Update: Incidentally, Professor Matti Pohjola talks about the same thing in today's DigiToday. In Finnish, tho'.




Comments

Monopoly on the artist.

I've tried to preach this for years.

Almost nobody understands it. It's like nobody tries to think in systemic terms. Just in simple causations.

Also, I remember when the beginning of DMCA and the now subsequent EU versions were in WIPO going through the first drafts (sometime in 1996-1997 if I recall correctly).

Almost everybody laughed back then and said "those things will NEVER pass".

Look where we are now. DMCA and EU counterparts are in effect.

And the stuff that's going around in WIPO as I type this...

I'm sorry to be what others deem to be pessimistic, but the worst is yet to come.

The only good thing about is that when the laws criminalise 50-70% of the buying population and IP stranglehold becomes utterly nutty in the end, something will give.

IP protection systems and direction we are now heading is completely and utterly broken - not to mention alienated from real life.

It may take another 10-20 years of crisis, but at some point this thing will just have to be settled, or the alternative is putting 12 year olds into jail for breaking IP protection laws (sometime in the future).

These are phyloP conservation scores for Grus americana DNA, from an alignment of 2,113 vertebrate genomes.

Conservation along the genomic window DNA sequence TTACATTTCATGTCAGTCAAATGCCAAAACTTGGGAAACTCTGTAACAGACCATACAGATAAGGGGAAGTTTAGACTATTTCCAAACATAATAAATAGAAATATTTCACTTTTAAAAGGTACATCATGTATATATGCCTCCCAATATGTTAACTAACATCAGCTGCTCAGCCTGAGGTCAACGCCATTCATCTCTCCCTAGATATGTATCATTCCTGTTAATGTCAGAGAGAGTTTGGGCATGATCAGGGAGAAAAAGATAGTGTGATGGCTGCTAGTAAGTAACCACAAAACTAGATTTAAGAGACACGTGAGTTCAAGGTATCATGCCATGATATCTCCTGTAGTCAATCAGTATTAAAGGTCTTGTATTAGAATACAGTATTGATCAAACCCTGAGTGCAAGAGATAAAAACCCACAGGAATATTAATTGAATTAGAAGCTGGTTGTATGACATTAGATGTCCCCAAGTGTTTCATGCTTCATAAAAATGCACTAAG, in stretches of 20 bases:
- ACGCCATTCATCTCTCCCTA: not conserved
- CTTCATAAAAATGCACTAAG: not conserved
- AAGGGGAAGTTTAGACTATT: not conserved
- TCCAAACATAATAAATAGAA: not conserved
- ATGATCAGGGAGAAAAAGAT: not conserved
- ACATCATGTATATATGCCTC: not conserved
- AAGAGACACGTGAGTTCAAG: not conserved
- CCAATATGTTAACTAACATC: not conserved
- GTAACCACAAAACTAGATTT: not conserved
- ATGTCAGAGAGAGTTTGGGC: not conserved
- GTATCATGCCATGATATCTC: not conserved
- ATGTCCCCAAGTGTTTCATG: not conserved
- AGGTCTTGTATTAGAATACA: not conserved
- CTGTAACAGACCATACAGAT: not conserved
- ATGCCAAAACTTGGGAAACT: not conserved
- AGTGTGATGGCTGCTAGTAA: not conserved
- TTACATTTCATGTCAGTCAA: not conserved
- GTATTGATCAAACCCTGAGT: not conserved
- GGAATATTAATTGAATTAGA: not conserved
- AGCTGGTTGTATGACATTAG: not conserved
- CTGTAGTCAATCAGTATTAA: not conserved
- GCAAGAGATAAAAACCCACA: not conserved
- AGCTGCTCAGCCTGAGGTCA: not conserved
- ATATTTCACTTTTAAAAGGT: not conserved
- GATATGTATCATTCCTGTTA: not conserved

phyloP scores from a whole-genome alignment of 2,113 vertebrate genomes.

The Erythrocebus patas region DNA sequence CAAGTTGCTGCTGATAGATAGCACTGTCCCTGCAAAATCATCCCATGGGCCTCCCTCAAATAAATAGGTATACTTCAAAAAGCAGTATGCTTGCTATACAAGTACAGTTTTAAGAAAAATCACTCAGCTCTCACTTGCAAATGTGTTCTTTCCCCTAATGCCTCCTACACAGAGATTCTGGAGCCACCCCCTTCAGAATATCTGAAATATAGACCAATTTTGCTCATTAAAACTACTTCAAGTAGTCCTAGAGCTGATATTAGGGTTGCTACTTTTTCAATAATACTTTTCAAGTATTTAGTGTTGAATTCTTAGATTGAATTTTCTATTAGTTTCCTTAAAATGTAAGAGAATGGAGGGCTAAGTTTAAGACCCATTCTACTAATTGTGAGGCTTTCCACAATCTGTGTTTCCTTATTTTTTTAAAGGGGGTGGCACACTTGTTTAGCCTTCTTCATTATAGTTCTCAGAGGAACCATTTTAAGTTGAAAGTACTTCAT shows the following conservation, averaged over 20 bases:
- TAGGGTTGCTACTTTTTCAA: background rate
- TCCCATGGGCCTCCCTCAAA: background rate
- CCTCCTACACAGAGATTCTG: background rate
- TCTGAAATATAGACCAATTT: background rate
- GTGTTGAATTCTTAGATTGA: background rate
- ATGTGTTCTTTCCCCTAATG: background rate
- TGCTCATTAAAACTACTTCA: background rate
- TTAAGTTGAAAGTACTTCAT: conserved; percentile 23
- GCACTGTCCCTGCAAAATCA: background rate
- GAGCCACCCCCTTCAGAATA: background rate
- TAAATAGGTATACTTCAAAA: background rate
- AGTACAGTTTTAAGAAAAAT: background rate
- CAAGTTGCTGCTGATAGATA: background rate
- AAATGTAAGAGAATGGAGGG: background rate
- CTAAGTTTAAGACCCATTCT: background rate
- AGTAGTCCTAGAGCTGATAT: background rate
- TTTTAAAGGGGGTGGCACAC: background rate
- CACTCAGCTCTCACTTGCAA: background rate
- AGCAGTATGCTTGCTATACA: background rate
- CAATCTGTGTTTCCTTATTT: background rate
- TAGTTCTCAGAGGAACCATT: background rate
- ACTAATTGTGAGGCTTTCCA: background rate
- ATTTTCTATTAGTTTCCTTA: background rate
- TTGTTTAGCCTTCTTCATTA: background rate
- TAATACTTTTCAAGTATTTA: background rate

--vasra, 07-Oct-2005


I think the result will be putting the parents of the 12-year-olds to prison. Or to be more precise: get all the money out of them (there is no business in putting consumers behind bars).

Because in the end, it's just business.

There are times I wish I were an artist so my voice could not be dismissed as a "yet another computer geek".

--JanneJalkanen, 07-Oct-2005


I'm totally with you Janne, until here...

"You can't buy a Britney Spears album from anyone but Britney's record company. And if you like Britney, that's a monopoly. Try telling an eight-year-old that "Well, you can't have Britney, but how about this other artist X? It's almost as good, and not copy-protected.""

Yes, Britney has a monopoly on HER OWN music. She can do whatever the hell she wants with it, it's hers. If she wants to release all her crappy music on protected CDs, that's her prerogative.